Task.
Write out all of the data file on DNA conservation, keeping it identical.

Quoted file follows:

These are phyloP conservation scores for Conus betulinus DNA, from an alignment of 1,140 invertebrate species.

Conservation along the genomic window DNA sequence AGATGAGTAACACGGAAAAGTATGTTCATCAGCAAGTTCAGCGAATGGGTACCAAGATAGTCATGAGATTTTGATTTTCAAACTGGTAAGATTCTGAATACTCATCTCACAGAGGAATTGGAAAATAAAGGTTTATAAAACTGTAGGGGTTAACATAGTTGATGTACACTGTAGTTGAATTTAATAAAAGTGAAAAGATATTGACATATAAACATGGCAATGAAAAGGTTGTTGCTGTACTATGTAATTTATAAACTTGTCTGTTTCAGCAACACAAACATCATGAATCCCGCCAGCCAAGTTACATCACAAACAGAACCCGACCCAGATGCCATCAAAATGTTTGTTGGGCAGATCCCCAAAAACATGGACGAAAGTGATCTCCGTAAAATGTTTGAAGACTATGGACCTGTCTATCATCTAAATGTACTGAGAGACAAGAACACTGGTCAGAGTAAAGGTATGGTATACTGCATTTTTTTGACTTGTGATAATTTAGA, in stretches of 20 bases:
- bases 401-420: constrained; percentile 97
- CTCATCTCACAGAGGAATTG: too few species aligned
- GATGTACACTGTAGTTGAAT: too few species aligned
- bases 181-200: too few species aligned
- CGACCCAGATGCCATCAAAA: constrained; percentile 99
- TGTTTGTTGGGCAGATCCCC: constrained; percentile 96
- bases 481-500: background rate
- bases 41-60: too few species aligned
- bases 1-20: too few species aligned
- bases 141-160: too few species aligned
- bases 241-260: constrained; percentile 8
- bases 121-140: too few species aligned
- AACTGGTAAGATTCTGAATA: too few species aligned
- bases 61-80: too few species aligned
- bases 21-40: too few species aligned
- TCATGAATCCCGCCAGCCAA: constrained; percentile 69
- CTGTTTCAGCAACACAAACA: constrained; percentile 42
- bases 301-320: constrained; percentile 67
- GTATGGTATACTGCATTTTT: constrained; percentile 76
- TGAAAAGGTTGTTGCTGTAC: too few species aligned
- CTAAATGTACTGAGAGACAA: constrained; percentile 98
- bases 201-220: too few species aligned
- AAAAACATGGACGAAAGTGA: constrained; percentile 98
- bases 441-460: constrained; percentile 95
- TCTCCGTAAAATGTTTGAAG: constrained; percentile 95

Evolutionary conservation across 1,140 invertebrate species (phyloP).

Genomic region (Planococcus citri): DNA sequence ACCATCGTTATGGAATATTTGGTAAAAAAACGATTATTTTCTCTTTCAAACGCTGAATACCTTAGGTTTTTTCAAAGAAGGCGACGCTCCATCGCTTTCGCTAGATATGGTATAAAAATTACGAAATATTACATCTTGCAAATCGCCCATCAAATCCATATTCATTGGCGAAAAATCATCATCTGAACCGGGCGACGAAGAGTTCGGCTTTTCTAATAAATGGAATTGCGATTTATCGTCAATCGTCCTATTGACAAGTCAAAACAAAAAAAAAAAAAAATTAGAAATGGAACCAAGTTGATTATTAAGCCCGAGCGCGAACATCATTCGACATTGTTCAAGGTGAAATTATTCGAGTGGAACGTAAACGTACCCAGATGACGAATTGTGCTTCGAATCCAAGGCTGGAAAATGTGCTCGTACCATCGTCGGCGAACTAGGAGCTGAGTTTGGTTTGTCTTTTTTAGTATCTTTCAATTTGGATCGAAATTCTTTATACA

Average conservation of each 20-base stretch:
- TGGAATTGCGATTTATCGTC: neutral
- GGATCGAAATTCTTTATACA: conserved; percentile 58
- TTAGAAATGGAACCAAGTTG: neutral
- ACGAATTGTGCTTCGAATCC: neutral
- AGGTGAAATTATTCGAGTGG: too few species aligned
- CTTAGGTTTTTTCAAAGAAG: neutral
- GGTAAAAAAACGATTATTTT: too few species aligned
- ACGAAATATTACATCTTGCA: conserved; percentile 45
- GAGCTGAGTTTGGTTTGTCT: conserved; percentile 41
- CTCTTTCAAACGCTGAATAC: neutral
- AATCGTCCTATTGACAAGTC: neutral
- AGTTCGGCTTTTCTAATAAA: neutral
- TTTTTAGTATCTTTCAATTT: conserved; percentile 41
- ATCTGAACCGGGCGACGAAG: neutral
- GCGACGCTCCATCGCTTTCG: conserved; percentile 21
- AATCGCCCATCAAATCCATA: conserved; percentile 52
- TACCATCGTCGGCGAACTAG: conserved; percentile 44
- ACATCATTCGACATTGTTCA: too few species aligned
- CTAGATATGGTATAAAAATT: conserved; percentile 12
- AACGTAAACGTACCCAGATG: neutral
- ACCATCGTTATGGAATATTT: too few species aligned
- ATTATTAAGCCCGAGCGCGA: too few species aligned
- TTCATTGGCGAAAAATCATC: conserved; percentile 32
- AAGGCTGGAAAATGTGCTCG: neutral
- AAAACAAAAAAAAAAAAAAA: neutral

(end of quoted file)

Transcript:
These are phyloP conservation scores for Conus betulinus DNA, from an alignment of 1,140 invertebrate species.

Conservation along the genomic window DNA sequence AGATGAGTAACACGGAAAAGTATGTTCATCAGCAAGTTCAGCGAATGGGTACCAAGATAGTCATGAGATTTTGATTTTCAAACTGGTAAGATTCTGAATACTCATCTCACAGAGGAATTGGAAAATAAAGGTTTATAAAACTGTAGGGGTTAACATAGTTGATGTACACTGTAGTTGAATTTAATAAAAGTGAAAAGATATTGACATATAAACATGGCAATGAAAAGGTTGTTGCTGTACTATGTAATTTATAAACTTGTCTGTTTCAGCAACACAAACATCATGAATCCCGCCAGCCAAGTTACATCACAAACAGAACCCGACCCAGATGCCATCAAAATGTTTGTTGGGCAGATCCCCAAAAACATGGACGAAAGTGATCTCCGTAAAATGTTTGAAGACTATGGACCTGTCTATCATCTAAATGTACTGAGAGACAAGAACACTGGTCAGAGTAAAGGTATGGTATACTGCATTTTTTTGACTTGTGATAATTTAGA, in stretches of 20 bases:
- bases 401-420: constrained; percentile 97
- CTCATCTCACAGAGGAATTG: too few species aligned
- GATGTACACTGTAGTTGAAT: too few species aligned
- bases 181-200: too few species aligned
- CGACCCAGATGCCATCAAAA: constrained; percentile 99
- TGTTTGTTGGGCAGATCCCC: constrained; percentile 96
- bases 481-500: background rate
- bases 41-60: too few species aligned
- bases 1-20: too few species aligned
- bases 141-160: too few species aligned
- bases 241-260: constrained; percentile 8
- bases 121-140: too few species aligned
- AACTGGTAAGATTCTGAATA: too few species aligned
- bases 61-80: too few species aligned
- bases 21-40: too few species aligned
- TCATGAATCCCGCCAGCCAA: constrained; percentile 69
- CTGTTTCAGCAACACAAACA: constrained; percentile 42
- bases 301-320: constrained; percentile 67
- GTATGGTATACTGCATTTTT: constrained; percentile 76
- TGAAAAGGTTGTTGCTGTAC: too few species aligned
- CTAAATGTACTGAGAGACAA: constrained; percentile 98
- bases 201-220: too few species aligned
- AAAAACATGGACGAAAGTGA: constrained; percentile 98
- bases 441-460: constrained; percentile 95
- TCTCCGTAAAATGTTTGAAG: constrained; percentile 95

Evolutionary conservation across 1,140 invertebrate species (phyloP).

Genomic region (Planococcus citri): DNA sequence ACCATCGTTATGGAATATTTGGTAAAAAAACGATTATTTTCTCTTTCAAACGCTGAATACCTTAGGTTTTTTCAAAGAAGGCGACGCTCCATCGCTTTCGCTAGATATGGTATAAAAATTACGAAATATTACATCTTGCAAATCGCCCATCAAATCCATATTCATTGGCGAAAAATCATCATCTGAACCGGGCGACGAAGAGTTCGGCTTTTCTAATAAATGGAATTGCGATTTATCGTCAATCGTCCTATTGACAAGTCAAAACAAAAAAAAAAAAAAATTAGAAATGGAACCAAGTTGATTATTAAGCCCGAGCGCGAACATCATTCGACATTGTTCAAGGTGAAATTATTCGAGTGGAACGTAAACGTACCCAGATGACGAATTGTGCTTCGAATCCAAGGCTGGAAAATGTGCTCGTACCATCGTCGGCGAACTAGGAGCTGAGTTTGGTTTGTCTTTTTTAGTATCTTTCAATTTGGATCGAAATTCTTTATACA

Average conservation of each 20-base stretch:
- TGGAATTGCGATTTATCGTC: neutral
- GGATCGAAATTCTTTATACA: conserved; percentile 58
- TTAGAAATGGAACCAAGTTG: neutral
- ACGAATTGTGCTTCGAATCC: neutral
- AGGTGAAATTATTCGAGTGG: too few species aligned
- CTTAGGTTTTTTCAAAGAAG: neutral
- GGTAAAAAAACGATTATTTT: too few species aligned
- ACGAAATATTACATCTTGCA: conserved; percentile 45
- GAGCTGAGTTTGGTTTGTCT: conserved; percentile 41
- CTCTTTCAAACGCTGAATAC: neutral
- AATCGTCCTATTGACAAGTC: neutral
- AGTTCGGCTTTTCTAATAAA: neutral
- TTTTTAGTATCTTTCAATTT: conserved; percentile 41
- ATCTGAACCGGGCGACGAAG: neutral
- GCGACGCTCCATCGCTTTCG: conserved; percentile 21
- AATCGCCCATCAAATCCATA: conserved; percentile 52
- TACCATCGTCGGCGAACTAG: conserved; percentile 44
- ACATCATTCGACATTGTTCA: too few species aligned
- CTAGATATGGTATAAAAATT: conserved; percentile 12
- AACGTAAACGTACCCAGATG: neutral
- ACCATCGTTATGGAATATTT: too few species aligned
- ATTATTAAGCCCGAGCGCGA: too few species aligned
- TTCATTGGCGAAAAATCATC: conserved; percentile 32
- AAGGCTGGAAAATGTGCTCG: neutral
- AAAACAAAAAAAAAAAAAAA: neutral